By Caroline Hane-Weijman
I was lucky enough to snag a ticket to the second day of S.H.E summit 2016 from one of our client’s at Pivotal Labs. After being underwhelmed by previous women’s conferences I’ve attended in the past, I was blown away by the quality of speakers, the content that emerged, and the overall atmosphere of the summit.
I feel other women forums I have attended have primarily discussed challenges women were facing in the workplace because of their gender and how women have advanced organizationally, or “gotten ahead”, despite being a woman. The focus has been backwards looking on where “she has been“. In addition, it has not served to showcase what “she is doing“. Becoming a CEO in itself is not as inspirational to me as understanding what impact she is bringing to the world. What innovation/technology/product is she leading or contributing to? A tech conference for men would focus on technology; why should a woman’s conference in technology not do the same?
I felt the S.H.E. Summit took a refreshing and inspiration new approach. It showcased phenomenal women that had achieved success because they were women. How embracing all that “she is“ and where “she is going” has helped them create the change they want to see in their space. And then specifically highlighting those changes– from advocating for girls’ education and developing innovational underwear for women on their periods to being editor-in-chief of Refinery29 and managing technology for Morgan Stanley. As the mantra of the summit emphasizes “Rise to your potential. Lift other women”, there was a strong call to action for the audience to empower themselves but also to contribute to something greater than themselves. As a 28-year-old with many ambitions and fears, and who has studied and worked in primarily male-dominated spaces, the tone and content of this summit resonated with me.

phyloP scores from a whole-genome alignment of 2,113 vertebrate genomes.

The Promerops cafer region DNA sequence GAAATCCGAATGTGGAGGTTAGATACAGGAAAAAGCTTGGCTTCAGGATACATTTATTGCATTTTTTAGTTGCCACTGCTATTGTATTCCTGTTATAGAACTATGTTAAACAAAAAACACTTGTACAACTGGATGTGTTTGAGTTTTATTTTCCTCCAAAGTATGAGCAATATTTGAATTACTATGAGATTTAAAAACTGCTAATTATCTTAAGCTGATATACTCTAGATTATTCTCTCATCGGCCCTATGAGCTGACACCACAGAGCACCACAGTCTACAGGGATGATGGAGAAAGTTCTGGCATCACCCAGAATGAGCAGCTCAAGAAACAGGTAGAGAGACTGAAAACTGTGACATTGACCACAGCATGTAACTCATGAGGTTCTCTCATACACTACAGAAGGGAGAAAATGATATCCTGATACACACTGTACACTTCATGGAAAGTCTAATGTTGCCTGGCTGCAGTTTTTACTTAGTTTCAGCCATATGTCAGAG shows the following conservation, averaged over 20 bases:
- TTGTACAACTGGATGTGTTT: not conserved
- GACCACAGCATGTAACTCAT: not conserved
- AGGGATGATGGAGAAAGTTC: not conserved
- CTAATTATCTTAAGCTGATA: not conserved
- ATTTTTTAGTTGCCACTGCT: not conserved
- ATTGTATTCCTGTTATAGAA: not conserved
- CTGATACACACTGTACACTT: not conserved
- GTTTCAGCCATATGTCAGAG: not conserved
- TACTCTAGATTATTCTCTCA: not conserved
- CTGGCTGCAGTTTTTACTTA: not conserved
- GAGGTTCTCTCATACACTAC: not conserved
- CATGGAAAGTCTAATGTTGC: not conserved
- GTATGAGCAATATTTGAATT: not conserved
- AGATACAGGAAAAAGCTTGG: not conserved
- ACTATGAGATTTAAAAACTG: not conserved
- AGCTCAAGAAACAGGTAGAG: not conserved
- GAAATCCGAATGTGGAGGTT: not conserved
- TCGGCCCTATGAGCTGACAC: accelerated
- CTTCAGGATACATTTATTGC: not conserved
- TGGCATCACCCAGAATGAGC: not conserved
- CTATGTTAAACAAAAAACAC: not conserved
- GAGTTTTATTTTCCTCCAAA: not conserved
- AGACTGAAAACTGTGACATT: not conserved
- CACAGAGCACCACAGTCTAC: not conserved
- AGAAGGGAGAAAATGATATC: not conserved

Furthermore, I felt the summit cultivated a level of authenticity, vulnerability and humility amongst the speakers and attendees that I have not encountered in other conferences. The speakers were not preaching advice; they were sharing intimate, authentic, and inspirational stories. Within the first 10 minutes of arriving, I met a group of women I spent the remainder of the day with and have followed up with since. I am impressed by the safe space and openness that was so well cultivated.
The panels and presentations I attended ranged from parenthood, allowing yourself to drop the ball and expectations of what you should be or do, being deliberate about your “connectional intelligence”, capturing entrepreneurial opportunities in whitespaces, being a leader of change and “intrapreneur” within the corporate world, and dissecting the forces of the media.
Some of my highlights were:
- Allyson Downey spoke about the concept of benevolent discrimination. Allyson called out that making assumptions and business decisions for women that are pregnant or have family based on good intentions of being understanding and supportive is still discrimination. “This client is going to be very demanding so I’ll assign it to Mike since Sarah has two young kids and I don’t want her to have to work late”. Both men and women are culprits of this. With company cultures trying to shift to a more supportive work-life balance, I can definitely see how this may become unintentionally prevalent. The solution? Always make it very clear what you want to your colleagues.